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Computer programming pays off.

Computer programming pays off

Precise Tool & Mold, Youngstown, OH, is a small company manufacturing injection molds for the plastics industry, including companies in Canada, the West Coast, and Florida. They are doing well because they have mastered the most difficult part of moldmaking --making complex NC tapes quickly and efficiently.

They can produce dies up to 48 66, using three NC machines, two Hillyer 600s (66 X 44 Y 18 Z) and a Hillyer 700 (50 X 30 Y 18 Z). All have General Automation controls so that all programs are compatible, machine to machine.

They purchased their first CNC Hillyer in 1978 and did all the necessary programming manually for the first three years. One programmer couldn't handle the load, so they hired a second trainee. Programming time per tape was anywhere from one hour to two or three weeks to write. When they added their second machine in '81, they added another programmer, but ran into trouble.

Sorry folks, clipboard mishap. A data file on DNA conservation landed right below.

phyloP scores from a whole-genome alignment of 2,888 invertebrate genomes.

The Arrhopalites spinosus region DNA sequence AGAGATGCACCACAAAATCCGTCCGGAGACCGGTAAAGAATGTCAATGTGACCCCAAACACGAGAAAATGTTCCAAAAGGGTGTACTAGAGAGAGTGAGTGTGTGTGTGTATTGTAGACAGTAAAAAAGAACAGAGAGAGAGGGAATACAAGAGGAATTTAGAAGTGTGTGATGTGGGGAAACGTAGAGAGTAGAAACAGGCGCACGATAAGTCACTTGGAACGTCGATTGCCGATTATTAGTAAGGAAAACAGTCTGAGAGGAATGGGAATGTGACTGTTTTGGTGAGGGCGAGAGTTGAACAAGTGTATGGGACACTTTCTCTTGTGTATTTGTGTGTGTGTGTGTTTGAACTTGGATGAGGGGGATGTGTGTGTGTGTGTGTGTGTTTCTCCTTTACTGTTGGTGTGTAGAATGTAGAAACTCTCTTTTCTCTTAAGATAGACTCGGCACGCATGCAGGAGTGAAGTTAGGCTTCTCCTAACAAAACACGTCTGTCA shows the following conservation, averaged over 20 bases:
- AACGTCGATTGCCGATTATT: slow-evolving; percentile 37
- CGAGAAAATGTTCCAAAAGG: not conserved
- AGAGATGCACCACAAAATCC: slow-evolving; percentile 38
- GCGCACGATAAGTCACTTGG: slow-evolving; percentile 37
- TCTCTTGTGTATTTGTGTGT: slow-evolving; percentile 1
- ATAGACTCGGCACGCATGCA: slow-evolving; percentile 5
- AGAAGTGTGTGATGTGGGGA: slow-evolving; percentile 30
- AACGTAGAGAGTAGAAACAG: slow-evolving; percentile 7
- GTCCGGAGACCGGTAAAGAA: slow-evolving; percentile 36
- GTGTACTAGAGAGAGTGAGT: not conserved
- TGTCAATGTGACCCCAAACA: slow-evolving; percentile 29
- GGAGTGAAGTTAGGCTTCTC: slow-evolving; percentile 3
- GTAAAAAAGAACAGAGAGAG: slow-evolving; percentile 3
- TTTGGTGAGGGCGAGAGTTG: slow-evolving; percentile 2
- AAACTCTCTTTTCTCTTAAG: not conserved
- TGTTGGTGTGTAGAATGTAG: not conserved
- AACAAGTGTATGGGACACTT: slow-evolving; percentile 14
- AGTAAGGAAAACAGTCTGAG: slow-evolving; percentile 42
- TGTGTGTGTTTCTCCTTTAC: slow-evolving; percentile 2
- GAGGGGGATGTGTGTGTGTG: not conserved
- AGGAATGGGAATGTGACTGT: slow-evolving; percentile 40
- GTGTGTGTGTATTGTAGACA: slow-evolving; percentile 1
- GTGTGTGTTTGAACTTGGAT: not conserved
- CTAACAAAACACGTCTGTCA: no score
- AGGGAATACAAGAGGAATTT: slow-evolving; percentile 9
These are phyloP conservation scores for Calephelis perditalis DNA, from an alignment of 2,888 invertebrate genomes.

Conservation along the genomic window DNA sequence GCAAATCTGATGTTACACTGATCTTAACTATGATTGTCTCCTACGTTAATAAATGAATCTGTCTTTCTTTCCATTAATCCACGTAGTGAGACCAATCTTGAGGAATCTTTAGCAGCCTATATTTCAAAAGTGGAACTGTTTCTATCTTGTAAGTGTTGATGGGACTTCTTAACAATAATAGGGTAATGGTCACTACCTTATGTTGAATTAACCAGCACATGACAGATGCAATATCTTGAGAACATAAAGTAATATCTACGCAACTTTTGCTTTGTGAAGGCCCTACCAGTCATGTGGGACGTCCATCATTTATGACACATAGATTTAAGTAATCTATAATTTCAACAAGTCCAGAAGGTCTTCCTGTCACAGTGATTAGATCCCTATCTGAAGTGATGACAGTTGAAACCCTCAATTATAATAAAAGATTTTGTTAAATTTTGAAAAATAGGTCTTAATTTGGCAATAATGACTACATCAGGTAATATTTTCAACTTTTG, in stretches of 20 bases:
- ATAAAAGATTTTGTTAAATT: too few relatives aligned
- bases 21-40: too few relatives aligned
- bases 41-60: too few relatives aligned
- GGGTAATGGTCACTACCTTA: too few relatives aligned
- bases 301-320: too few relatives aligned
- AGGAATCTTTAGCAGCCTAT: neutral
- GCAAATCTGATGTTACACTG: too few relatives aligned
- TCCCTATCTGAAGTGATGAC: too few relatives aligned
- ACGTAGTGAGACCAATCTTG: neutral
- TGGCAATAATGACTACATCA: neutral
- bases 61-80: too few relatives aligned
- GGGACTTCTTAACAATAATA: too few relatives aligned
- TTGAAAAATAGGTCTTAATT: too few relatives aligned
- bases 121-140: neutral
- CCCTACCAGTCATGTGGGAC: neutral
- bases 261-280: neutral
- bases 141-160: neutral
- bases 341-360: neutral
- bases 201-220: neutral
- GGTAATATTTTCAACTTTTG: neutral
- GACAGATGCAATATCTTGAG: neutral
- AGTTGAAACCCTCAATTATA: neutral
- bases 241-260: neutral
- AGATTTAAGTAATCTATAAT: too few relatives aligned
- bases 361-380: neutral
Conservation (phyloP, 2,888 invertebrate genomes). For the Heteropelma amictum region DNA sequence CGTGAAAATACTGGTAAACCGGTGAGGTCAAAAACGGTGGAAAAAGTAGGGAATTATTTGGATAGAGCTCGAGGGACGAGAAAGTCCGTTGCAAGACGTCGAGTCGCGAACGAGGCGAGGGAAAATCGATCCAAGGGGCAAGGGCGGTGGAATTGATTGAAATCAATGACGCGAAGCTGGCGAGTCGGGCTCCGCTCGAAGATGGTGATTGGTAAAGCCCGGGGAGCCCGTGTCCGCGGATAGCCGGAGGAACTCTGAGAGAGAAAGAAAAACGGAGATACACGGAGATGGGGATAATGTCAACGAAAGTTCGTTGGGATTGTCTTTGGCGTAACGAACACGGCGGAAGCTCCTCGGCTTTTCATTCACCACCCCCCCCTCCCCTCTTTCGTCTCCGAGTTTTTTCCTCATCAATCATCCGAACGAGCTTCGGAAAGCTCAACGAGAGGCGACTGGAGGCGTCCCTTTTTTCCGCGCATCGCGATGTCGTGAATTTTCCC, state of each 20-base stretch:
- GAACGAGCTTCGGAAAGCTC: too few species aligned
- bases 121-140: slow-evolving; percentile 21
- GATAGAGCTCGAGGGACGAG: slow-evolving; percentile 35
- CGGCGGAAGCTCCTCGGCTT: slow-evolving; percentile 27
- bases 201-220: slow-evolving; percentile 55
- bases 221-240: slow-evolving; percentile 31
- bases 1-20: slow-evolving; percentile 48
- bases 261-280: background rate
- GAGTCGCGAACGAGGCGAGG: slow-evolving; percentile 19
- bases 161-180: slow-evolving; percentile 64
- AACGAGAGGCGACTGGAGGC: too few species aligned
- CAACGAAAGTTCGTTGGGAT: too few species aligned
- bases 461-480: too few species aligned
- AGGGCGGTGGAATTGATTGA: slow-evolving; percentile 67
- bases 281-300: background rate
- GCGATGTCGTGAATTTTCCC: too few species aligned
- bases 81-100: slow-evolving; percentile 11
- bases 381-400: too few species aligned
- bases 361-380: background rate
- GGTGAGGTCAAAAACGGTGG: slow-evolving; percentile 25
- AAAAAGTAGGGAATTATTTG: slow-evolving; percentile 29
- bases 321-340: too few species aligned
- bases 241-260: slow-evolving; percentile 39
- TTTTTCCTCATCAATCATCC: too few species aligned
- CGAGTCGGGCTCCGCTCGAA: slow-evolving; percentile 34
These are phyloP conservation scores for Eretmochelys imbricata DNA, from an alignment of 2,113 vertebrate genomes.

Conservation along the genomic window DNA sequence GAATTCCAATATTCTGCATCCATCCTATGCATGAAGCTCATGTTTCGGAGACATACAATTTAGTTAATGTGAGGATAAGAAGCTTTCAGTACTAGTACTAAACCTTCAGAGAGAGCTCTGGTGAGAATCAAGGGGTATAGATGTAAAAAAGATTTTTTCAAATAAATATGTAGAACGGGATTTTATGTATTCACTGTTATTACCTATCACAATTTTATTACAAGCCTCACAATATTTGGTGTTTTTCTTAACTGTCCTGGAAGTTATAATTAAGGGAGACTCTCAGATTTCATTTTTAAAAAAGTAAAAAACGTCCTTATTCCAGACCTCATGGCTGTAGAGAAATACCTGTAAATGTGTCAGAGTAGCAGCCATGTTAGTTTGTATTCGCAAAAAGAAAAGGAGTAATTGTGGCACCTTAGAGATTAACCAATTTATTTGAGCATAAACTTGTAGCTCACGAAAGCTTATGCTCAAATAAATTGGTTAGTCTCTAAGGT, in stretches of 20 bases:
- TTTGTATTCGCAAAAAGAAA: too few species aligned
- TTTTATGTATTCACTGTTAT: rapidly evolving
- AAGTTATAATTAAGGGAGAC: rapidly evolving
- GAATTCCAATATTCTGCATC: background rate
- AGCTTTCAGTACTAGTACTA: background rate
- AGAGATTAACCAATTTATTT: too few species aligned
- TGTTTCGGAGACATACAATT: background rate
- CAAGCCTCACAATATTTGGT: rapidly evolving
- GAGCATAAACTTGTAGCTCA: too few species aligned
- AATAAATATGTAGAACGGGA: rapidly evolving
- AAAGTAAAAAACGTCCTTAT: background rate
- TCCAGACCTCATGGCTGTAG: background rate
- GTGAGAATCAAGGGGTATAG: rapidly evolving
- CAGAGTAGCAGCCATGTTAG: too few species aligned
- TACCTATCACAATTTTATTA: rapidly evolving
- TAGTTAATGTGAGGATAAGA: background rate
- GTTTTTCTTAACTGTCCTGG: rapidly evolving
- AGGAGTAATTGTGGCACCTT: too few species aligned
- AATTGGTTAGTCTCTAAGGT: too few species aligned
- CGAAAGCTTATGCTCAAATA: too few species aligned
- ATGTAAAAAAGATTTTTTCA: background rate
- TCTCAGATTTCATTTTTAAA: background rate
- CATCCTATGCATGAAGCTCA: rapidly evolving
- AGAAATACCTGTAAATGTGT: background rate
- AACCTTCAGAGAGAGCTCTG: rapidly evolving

Programming bottleneck

"The more experienced we got on these machines,' explains Programmer Jody Soltesiz, "the more diversified our work became. We were able to move into new areas that contributed to our growth. But as we got into three-axis contouring in manual programming, it became virtually impossible to keep up. This forced up to seek out a computer-assisted programming system. We investigated several suppliers, and tried one in-house for a year. But it didn't work out.'

That earlier system was obtained under a contract with a one-year trial period. Final purchase was contingent on the system meeting with their full satisfaction. "During this trial period, we experienced several difficulties,' Jody recalls. "One was storage space--our parts were just too complex to fit on their hardware.

"We do a lot of 3-D contouring now. With the prior system, the tape could only be so long, 300 ft to 400 ft. With the new system, tapes can run well over 2000 ft. I don't know whether the limit was hardware, software, or both, but the system asked you to split these longer jobs up.